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Exploring Nurses', Preschool Teachers' and Parents' Perspectives on Information Sharing Using SDQ in a Swedish Setting - A Qualitative Study Using Grounded Theory
Uppsala University, Disciplinary Domain of Medicine and Pharmacy, Faculty of Medicine, Department of Women's and Children's Health.
Uppsala University, Disciplinary Domain of Medicine and Pharmacy, Faculty of Medicine, Department of Women's and Children's Health, Pediatrics.
Uppsala University, Disciplinary Domain of Medicine and Pharmacy, Faculty of Medicine, Department of Women's and Children's Health, Pediatrics.
2017 (English)In: PLoS ONE, ISSN 1932-6203, E-ISSN 1932-6203, Vol. 12, no 1, article id e0168388Article in journal (Refereed) Published
Abstract [en]

Evidence-based methods to identify behavioural problems among children are not regularly used within the Swedish Child healthcare. A new procedure was therefore introduced to assess children through parent- and preschool teacher reports using the Strengths and Difficulties Questionnaire (SDQ). This study aims to explore nurses', preschool teachers' and parents' perspectives of this new information sharing model. Using the grounded theory methodology, semi-structured interviews with nurses (n = 10) at child health clinics, preschool teachers (n = 13) and parents (n = 11) of 3-, 4- and 5-year-old children were collected and analysed between March 2014 and June 2014. The analysis was conducted using constant comparative method. The participants were sampled purposively within a larger trial in Sweden. Results indicate that all stakeholders shared a desire to have a complete picture of the child's health. The perceptions that explain why the stakeholders were in favour of the new procedure-the 'causal conditions' in a grounded theory model included: (1) Nurses thought that visits after 18-months were unsatisfactory, (2) Preschool teachers wanted to identify children with difficulties and (3) Parents viewed preschool teachers as being qualified to assess children. However, all stakeholders had doubts as to whether there was a reliable way to assess children's behaviour. Although nurses found the SDQ to be useful for their clinical evaluation, they noticed that not all parents chose to participate. Both teachers and parents acknowledged benefits of information sharing. However, the former had concerns about parental reactions to their assessments and the latter about how personal information was handled. The theoretical model developed describes that the causal conditions and current context of child healthcare in many respects endorse the introduction of information sharing. However, successful implementation requires considerable work to address barriers: the tension between normative thinking versus helping children with developmental problems for preschool teachers and dealing with privacy issues and inequity in participation for parents.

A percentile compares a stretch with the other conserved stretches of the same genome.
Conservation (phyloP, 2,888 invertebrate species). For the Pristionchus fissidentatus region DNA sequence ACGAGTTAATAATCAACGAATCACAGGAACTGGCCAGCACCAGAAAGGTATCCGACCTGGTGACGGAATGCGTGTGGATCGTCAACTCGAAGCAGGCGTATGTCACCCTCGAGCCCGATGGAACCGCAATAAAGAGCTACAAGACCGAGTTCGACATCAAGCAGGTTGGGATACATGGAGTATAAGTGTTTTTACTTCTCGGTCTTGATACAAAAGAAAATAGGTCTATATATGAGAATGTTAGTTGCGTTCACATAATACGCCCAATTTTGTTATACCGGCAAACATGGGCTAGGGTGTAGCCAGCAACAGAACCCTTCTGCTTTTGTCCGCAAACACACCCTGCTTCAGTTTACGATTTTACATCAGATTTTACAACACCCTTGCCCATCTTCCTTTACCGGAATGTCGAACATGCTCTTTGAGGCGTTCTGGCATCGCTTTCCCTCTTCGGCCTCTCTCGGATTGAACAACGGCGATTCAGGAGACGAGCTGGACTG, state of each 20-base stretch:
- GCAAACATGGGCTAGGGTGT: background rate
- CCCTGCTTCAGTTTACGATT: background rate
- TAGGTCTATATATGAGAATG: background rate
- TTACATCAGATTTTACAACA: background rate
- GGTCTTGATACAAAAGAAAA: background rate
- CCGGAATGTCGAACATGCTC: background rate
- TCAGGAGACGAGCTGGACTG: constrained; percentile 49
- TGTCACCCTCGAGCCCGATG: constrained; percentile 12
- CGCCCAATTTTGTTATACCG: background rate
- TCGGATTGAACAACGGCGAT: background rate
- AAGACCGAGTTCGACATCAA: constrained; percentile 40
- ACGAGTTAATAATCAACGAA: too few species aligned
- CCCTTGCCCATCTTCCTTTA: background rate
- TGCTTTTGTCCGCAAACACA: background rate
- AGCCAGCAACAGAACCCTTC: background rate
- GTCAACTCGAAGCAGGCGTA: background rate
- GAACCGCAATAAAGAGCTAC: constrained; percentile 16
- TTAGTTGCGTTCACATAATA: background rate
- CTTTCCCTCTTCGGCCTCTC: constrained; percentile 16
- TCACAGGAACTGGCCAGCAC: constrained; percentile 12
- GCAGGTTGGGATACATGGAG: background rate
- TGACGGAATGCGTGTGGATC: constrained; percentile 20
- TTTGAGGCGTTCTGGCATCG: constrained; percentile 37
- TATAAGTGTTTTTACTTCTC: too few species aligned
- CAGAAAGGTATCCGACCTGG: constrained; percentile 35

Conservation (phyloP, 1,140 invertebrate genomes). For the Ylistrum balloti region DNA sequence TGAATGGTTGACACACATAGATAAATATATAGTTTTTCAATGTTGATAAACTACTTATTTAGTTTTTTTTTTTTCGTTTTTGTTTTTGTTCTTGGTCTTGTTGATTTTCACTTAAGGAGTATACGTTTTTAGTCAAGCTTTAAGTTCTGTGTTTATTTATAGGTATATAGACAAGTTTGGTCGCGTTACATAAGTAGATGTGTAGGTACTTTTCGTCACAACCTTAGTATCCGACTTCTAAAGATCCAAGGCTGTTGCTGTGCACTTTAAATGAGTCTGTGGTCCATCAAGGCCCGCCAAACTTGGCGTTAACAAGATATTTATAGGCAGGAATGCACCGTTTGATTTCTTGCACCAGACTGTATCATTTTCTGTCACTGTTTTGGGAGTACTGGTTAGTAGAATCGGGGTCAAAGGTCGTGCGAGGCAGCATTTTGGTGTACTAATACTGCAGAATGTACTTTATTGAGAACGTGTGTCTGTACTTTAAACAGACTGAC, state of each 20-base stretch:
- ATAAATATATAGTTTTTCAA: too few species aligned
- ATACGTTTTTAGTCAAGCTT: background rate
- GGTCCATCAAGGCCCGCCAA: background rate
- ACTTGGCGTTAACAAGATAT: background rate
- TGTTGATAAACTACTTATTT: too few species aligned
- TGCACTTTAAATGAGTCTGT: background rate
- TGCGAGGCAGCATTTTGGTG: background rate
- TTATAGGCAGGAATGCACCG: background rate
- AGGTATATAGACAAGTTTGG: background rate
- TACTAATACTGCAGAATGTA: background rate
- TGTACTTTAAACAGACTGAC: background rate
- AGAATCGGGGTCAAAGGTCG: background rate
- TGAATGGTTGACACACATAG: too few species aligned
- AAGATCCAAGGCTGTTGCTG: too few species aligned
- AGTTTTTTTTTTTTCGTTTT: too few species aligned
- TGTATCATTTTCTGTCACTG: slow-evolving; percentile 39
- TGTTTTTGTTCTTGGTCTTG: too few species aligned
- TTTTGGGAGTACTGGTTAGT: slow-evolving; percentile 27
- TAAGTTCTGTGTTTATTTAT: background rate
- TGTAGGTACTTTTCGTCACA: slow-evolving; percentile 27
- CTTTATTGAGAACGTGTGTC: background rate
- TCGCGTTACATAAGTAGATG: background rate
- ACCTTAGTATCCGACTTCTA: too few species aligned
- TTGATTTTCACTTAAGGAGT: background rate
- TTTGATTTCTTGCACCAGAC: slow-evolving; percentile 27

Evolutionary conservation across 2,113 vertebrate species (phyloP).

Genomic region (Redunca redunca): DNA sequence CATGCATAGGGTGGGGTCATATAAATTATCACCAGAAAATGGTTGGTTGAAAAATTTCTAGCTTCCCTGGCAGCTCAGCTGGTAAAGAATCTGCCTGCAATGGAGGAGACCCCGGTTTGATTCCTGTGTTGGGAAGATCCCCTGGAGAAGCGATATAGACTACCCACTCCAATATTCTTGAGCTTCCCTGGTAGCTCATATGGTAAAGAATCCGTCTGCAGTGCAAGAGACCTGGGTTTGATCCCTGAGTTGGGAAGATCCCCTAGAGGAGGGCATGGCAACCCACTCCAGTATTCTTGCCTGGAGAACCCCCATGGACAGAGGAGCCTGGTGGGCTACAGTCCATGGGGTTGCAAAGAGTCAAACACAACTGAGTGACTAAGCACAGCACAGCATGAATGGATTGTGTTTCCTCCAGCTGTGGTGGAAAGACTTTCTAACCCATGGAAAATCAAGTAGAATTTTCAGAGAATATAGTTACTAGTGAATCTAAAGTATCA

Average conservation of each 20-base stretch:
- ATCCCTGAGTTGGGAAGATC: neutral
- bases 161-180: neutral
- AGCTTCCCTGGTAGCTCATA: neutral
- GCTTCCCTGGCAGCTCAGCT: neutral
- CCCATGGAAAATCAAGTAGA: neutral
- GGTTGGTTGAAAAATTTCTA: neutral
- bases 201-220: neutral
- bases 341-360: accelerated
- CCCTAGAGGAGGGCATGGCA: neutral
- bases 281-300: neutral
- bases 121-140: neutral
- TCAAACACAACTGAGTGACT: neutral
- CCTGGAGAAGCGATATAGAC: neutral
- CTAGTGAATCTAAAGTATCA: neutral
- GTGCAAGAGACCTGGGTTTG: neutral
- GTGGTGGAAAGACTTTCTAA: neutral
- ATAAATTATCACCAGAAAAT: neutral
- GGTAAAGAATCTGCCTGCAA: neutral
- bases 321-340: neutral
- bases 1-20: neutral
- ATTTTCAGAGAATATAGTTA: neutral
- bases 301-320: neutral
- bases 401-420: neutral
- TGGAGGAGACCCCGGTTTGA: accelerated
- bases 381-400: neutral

Place, publisher, year, edition, pages
2017. Vol. 12, no 1, article id e0168388
National Category
Nursing Pediatrics
Identifiers
URN: urn:nbn:se:uu:diva-316035DOI: 10.1371/journal.pone.0168388ISI: 000391857100010PubMedID: 28076401OAI: oai:DiVA.org:uu-316035DiVA, id: diva2:1076834
Funder
Swedish Research Council Formas, 259-2012-68Swedish Research Council, 259-2012-68VINNOVA, 259-2012-68Available from: 2017-02-24 Created: 2017-02-24 Last updated: 2017-11-29Bibliographically approved

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